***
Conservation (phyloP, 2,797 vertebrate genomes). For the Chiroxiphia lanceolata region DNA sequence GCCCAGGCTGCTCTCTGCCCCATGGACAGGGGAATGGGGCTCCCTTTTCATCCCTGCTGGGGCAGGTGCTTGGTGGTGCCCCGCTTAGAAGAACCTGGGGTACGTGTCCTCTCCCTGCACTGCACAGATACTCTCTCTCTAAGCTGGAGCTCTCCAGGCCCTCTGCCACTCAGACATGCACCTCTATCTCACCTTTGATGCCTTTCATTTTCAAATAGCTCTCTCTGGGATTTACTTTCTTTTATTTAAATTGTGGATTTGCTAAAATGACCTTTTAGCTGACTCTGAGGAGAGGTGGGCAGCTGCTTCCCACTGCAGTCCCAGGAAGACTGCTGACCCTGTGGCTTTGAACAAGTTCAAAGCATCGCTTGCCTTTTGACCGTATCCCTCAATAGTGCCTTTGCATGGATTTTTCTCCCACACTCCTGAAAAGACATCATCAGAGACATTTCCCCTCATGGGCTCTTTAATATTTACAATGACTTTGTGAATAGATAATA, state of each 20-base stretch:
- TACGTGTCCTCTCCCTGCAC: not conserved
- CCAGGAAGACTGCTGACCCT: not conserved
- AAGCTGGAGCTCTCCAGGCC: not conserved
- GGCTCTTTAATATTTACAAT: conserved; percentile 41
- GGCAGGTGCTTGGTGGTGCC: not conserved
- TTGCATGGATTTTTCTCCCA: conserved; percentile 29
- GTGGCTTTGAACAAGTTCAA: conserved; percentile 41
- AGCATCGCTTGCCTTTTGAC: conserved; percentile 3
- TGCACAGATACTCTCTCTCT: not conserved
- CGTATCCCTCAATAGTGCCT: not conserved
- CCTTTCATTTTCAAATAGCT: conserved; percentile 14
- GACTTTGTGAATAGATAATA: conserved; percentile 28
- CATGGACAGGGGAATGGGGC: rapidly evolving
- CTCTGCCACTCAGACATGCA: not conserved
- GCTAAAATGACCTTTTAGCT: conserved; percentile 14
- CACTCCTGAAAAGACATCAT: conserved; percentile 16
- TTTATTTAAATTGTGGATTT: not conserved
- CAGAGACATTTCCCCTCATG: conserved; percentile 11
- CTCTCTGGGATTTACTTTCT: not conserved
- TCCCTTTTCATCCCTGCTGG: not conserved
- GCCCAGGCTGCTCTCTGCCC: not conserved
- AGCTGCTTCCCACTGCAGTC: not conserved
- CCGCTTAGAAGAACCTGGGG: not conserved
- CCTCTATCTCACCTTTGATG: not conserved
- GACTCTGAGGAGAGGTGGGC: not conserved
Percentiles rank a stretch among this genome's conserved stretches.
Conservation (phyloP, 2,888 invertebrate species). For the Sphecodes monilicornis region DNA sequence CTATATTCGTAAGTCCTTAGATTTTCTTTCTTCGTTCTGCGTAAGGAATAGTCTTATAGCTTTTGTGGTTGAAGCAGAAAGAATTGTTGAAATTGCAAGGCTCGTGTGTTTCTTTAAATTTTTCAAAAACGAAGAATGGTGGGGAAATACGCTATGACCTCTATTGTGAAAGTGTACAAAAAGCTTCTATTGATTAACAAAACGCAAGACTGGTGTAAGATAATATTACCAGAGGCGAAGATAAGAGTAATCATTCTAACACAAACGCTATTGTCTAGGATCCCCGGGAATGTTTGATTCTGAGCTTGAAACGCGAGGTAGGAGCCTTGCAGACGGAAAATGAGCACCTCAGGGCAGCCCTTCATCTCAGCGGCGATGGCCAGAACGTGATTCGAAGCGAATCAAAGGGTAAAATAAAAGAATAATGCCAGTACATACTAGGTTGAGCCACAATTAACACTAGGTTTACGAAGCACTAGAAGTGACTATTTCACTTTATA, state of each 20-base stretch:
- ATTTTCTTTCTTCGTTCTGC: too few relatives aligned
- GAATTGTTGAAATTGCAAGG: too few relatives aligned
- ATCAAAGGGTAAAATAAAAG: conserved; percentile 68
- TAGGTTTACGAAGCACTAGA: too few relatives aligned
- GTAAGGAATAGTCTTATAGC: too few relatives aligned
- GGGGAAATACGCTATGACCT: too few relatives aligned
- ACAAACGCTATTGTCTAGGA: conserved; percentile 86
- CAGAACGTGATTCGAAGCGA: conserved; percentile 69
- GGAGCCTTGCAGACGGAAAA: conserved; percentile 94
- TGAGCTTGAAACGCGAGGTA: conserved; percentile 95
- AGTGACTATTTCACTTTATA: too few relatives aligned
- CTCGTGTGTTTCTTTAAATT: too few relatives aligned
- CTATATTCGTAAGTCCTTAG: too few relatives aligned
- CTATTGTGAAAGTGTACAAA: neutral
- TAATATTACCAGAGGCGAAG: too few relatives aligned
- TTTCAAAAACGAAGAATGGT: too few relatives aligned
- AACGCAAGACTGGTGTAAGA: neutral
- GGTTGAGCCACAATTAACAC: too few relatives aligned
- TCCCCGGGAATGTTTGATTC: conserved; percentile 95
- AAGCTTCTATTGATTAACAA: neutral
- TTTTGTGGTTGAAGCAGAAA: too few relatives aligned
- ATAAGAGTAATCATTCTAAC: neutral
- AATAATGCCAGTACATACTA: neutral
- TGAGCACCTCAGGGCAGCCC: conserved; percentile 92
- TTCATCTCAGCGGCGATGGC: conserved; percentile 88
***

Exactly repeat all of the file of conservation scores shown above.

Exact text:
Conservation (phyloP, 2,797 vertebrate genomes). For the Chiroxiphia lanceolata region DNA sequence GCCCAGGCTGCTCTCTGCCCCATGGACAGGGGAATGGGGCTCCCTTTTCATCCCTGCTGGGGCAGGTGCTTGGTGGTGCCCCGCTTAGAAGAACCTGGGGTACGTGTCCTCTCCCTGCACTGCACAGATACTCTCTCTCTAAGCTGGAGCTCTCCAGGCCCTCTGCCACTCAGACATGCACCTCTATCTCACCTTTGATGCCTTTCATTTTCAAATAGCTCTCTCTGGGATTTACTTTCTTTTATTTAAATTGTGGATTTGCTAAAATGACCTTTTAGCTGACTCTGAGGAGAGGTGGGCAGCTGCTTCCCACTGCAGTCCCAGGAAGACTGCTGACCCTGTGGCTTTGAACAAGTTCAAAGCATCGCTTGCCTTTTGACCGTATCCCTCAATAGTGCCTTTGCATGGATTTTTCTCCCACACTCCTGAAAAGACATCATCAGAGACATTTCCCCTCATGGGCTCTTTAATATTTACAATGACTTTGTGAATAGATAATA, state of each 20-base stretch:
- TACGTGTCCTCTCCCTGCAC: not conserved
- CCAGGAAGACTGCTGACCCT: not conserved
- AAGCTGGAGCTCTCCAGGCC: not conserved
- GGCTCTTTAATATTTACAAT: conserved; percentile 41
- GGCAGGTGCTTGGTGGTGCC: not conserved
- TTGCATGGATTTTTCTCCCA: conserved; percentile 29
- GTGGCTTTGAACAAGTTCAA: conserved; percentile 41
- AGCATCGCTTGCCTTTTGAC: conserved; percentile 3
- TGCACAGATACTCTCTCTCT: not conserved
- CGTATCCCTCAATAGTGCCT: not conserved
- CCTTTCATTTTCAAATAGCT: conserved; percentile 14
- GACTTTGTGAATAGATAATA: conserved; percentile 28
- CATGGACAGGGGAATGGGGC: rapidly evolving
- CTCTGCCACTCAGACATGCA: not conserved
- GCTAAAATGACCTTTTAGCT: conserved; percentile 14
- CACTCCTGAAAAGACATCAT: conserved; percentile 16
- TTTATTTAAATTGTGGATTT: not conserved
- CAGAGACATTTCCCCTCATG: conserved; percentile 11
- CTCTCTGGGATTTACTTTCT: not conserved
- TCCCTTTTCATCCCTGCTGG: not conserved
- GCCCAGGCTGCTCTCTGCCC: not conserved
- AGCTGCTTCCCACTGCAGTC: not conserved
- CCGCTTAGAAGAACCTGGGG: not conserved
- CCTCTATCTCACCTTTGATG: not conserved
- GACTCTGAGGAGAGGTGGGC: not conserved
Percentiles rank a stretch among this genome's conserved stretches.
Conservation (phyloP, 2,888 invertebrate species). For the Sphecodes monilicornis region DNA sequence CTATATTCGTAAGTCCTTAGATTTTCTTTCTTCGTTCTGCGTAAGGAATAGTCTTATAGCTTTTGTGGTTGAAGCAGAAAGAATTGTTGAAATTGCAAGGCTCGTGTGTTTCTTTAAATTTTTCAAAAACGAAGAATGGTGGGGAAATACGCTATGACCTCTATTGTGAAAGTGTACAAAAAGCTTCTATTGATTAACAAAACGCAAGACTGGTGTAAGATAATATTACCAGAGGCGAAGATAAGAGTAATCATTCTAACACAAACGCTATTGTCTAGGATCCCCGGGAATGTTTGATTCTGAGCTTGAAACGCGAGGTAGGAGCCTTGCAGACGGAAAATGAGCACCTCAGGGCAGCCCTTCATCTCAGCGGCGATGGCCAGAACGTGATTCGAAGCGAATCAAAGGGTAAAATAAAAGAATAATGCCAGTACATACTAGGTTGAGCCACAATTAACACTAGGTTTACGAAGCACTAGAAGTGACTATTTCACTTTATA, state of each 20-base stretch:
- ATTTTCTTTCTTCGTTCTGC: too few relatives aligned
- GAATTGTTGAAATTGCAAGG: too few relatives aligned
- ATCAAAGGGTAAAATAAAAG: conserved; percentile 68
- TAGGTTTACGAAGCACTAGA: too few relatives aligned
- GTAAGGAATAGTCTTATAGC: too few relatives aligned
- GGGGAAATACGCTATGACCT: too few relatives aligned
- ACAAACGCTATTGTCTAGGA: conserved; percentile 86
- CAGAACGTGATTCGAAGCGA: conserved; percentile 69
- GGAGCCTTGCAGACGGAAAA: conserved; percentile 94
- TGAGCTTGAAACGCGAGGTA: conserved; percentile 95
- AGTGACTATTTCACTTTATA: too few relatives aligned
- CTCGTGTGTTTCTTTAAATT: too few relatives aligned
- CTATATTCGTAAGTCCTTAG: too few relatives aligned
- CTATTGTGAAAGTGTACAAA: neutral
- TAATATTACCAGAGGCGAAG: too few relatives aligned
- TTTCAAAAACGAAGAATGGT: too few relatives aligned
- AACGCAAGACTGGTGTAAGA: neutral
- GGTTGAGCCACAATTAACAC: too few relatives aligned
- TCCCCGGGAATGTTTGATTC: conserved; percentile 95
- AAGCTTCTATTGATTAACAA: neutral
- TTTTGTGGTTGAAGCAGAAA: too few relatives aligned
- ATAAGAGTAATCATTCTAAC: neutral
- AATAATGCCAGTACATACTA: neutral
- TGAGCACCTCAGGGCAGCCC: conserved; percentile 92
- TTCATCTCAGCGGCGATGGC: conserved; percentile 88